|Obstruction to emergency crew access due to constricted corridor (left). Ambulance crew and wheel chair bounded person requires at least 1.2 metres clear width for access (right). PHOTO: SCDF|
it takes is a carelessly tossed lighted material like a cigarette
butt to spark off a blaze fuelled by discarded items in a common
fires make up about 22 per cent of residential fires in 2011 - the
second largest type of residential fires.
Singapore Civil Defence Force’s (SCDF) annual statistics for 2011
reported an 11.6 per cent drop in the number of such fires; from 801
cases in 2010 to 708 in 2011.
the improvement is good news, SCDF hopes to prevent even more cases.
public feedback and working with the Town Councils and Housing and
Development Board (HDB), SCDF has developed more specific guidelines
on the safe and acceptable use of common corridors.
enhanced guide will not only help streamline the public use of common
corridors but will facilitate Town Councils in managing its use.
from Feb 2012, the SCDF, in collaboration with the National Fire and
Civil Emergency Preparedness Council (NFEC) and Town Councils will be
conducting a public education campaign to raise awareness about the
posters will go up in some parts of the neighbourhood and pamphlets
will be distributed during Emergency Preparedness Days and Community
Emergency Preparedness Programmes.
items in common areas like corridors, staircases and lift landings
can fuel fires, block evacuation routes and hinder emergency
responders from getting to victims in an emergency.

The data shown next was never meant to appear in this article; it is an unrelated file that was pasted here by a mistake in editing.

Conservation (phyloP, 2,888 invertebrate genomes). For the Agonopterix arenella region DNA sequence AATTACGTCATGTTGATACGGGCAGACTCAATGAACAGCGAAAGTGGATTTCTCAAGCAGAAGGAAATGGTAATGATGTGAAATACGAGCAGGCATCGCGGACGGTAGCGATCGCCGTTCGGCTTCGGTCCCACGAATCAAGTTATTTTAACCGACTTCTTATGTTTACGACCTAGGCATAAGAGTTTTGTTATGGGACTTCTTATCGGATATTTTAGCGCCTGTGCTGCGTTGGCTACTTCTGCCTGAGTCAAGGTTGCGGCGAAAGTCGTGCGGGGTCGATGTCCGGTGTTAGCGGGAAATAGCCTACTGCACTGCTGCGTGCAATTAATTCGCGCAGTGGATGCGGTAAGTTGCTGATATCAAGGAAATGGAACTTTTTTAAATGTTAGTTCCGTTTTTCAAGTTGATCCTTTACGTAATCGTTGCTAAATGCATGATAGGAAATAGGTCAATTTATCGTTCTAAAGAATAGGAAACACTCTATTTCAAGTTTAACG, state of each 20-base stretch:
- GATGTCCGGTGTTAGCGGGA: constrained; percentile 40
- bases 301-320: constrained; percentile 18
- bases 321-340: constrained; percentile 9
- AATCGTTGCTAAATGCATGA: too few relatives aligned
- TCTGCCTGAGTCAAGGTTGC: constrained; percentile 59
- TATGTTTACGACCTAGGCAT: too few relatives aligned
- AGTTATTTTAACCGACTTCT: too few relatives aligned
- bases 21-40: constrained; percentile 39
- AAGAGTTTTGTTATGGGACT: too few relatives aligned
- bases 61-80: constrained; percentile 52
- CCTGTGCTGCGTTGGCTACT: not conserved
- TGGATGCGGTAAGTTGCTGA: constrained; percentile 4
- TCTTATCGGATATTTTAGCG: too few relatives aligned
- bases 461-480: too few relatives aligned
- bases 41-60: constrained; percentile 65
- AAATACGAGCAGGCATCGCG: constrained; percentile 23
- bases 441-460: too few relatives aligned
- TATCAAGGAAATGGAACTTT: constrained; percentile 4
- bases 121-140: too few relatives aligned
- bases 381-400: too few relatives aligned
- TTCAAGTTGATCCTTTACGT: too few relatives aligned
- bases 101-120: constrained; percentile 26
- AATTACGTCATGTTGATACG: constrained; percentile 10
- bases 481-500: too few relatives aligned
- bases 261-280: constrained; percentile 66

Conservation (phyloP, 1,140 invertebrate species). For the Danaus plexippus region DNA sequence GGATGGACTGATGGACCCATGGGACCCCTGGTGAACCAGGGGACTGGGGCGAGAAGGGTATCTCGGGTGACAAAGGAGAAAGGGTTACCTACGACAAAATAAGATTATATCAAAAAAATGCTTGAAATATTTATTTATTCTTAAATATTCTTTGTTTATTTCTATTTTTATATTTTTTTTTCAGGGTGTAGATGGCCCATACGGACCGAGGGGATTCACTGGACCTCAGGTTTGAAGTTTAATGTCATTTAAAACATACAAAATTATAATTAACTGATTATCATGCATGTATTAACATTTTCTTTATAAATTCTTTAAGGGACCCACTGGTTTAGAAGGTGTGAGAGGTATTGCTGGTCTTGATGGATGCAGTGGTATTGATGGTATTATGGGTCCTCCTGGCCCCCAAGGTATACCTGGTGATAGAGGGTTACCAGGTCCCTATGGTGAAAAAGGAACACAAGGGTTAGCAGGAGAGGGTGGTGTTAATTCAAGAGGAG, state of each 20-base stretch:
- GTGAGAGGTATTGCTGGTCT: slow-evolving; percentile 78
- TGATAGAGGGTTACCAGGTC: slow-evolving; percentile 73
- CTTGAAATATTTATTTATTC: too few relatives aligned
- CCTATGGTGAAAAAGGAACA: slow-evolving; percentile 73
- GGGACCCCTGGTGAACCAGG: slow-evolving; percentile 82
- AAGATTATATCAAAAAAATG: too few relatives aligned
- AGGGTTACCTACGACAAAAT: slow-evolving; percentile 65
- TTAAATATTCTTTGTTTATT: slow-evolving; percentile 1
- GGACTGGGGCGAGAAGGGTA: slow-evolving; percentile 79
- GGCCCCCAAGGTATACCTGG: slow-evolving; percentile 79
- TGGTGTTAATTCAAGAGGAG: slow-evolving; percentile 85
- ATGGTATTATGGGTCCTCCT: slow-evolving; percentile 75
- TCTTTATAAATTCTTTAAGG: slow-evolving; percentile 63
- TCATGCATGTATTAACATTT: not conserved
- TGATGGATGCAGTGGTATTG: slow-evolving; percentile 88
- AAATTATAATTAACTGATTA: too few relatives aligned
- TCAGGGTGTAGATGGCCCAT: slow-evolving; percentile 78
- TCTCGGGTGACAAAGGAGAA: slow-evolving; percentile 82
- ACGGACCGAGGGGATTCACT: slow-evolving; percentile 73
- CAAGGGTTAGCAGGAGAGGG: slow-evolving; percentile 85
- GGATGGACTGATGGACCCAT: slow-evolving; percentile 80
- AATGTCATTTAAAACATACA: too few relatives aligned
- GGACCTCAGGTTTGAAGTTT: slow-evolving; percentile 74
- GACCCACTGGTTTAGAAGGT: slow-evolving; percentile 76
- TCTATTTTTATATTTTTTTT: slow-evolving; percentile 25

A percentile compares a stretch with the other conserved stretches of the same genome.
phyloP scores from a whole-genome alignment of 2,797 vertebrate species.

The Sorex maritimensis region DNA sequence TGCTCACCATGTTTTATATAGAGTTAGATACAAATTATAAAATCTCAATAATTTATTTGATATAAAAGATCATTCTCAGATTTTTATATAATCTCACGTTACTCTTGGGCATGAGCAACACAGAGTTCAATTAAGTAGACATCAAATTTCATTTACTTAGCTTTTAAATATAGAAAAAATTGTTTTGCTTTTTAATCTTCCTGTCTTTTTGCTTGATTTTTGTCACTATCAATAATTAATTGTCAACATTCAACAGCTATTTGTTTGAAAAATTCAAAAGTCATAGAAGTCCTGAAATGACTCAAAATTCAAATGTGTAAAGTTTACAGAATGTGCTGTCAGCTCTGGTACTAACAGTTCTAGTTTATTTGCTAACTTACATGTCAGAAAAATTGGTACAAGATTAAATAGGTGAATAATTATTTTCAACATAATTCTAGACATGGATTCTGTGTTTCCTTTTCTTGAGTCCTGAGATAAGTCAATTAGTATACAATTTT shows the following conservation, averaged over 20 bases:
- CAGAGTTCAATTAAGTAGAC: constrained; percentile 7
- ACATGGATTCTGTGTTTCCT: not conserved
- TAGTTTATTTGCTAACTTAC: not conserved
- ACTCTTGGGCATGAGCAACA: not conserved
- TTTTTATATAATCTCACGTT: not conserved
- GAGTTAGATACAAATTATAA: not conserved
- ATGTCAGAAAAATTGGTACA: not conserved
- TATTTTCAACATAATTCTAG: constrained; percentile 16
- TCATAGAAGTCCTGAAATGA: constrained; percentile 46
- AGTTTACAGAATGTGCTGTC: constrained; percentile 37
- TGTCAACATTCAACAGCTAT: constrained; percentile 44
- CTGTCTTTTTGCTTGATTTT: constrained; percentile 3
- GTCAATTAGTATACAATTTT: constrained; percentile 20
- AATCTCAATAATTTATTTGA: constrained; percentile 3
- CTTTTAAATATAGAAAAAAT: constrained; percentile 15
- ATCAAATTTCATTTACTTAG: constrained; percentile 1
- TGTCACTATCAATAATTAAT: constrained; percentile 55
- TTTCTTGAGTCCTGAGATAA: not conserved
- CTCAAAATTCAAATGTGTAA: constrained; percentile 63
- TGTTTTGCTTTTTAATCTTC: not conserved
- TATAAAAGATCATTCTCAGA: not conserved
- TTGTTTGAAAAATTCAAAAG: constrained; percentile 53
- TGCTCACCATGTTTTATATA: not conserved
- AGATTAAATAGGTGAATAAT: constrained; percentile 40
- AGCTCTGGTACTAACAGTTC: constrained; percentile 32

encourages residents to call Town Councils to help remove bulky items
like cupboards and sofas and adopt the new safety guidelines.
the years, SCDF has been working with the councils to reduce the
number of fires in HDB estates.
includes putting up public education banners since 2009 and holding
residential fires make up the largest type of fires with 3,254 cases
in 2011, the overall number of blazes had decreased to a 15-year low
said public education efforts by SCDF and their community partners
such as NFEC and the Community Emergency and Engagement Committees
(C2Es) had helped.
such effort that helps bring the message closer to home is the
post-fire public education blitz.
after a fire at a residential block, SCDF will work with the
neighbourhood’s Community Emergency Response Team (CERT) and Town
council to set up a mobile exhibition at the void deck of the
drive home the damaging impact of fires, the exhibition will show
actual pictures of the post-fire scene.
addition, CERT members will visit house-to-house to raise fire safety
awareness and distribute pamphlets with fire prevention tips.
initiative is the Civil Defence (CD) Ready Homes programme.
in April 2011, 16,000 households have taken part.
programme educates the public on the need to be emergency prepared
and it provides a checklist to help residents assess if they have are
adequately prepared for a crisis.
hopes more people will get themselves emergency prepared as fire
safety is a collective community responsibility and everyone should
play their part.
to get the CD Ready Home self-validation checklist which is available
in all four official languages on SCDF’s website. You can also
collect it at Civil Defence Divisions and Community Clubs.
see the enhanced fire safety guidelines for the use of common areas,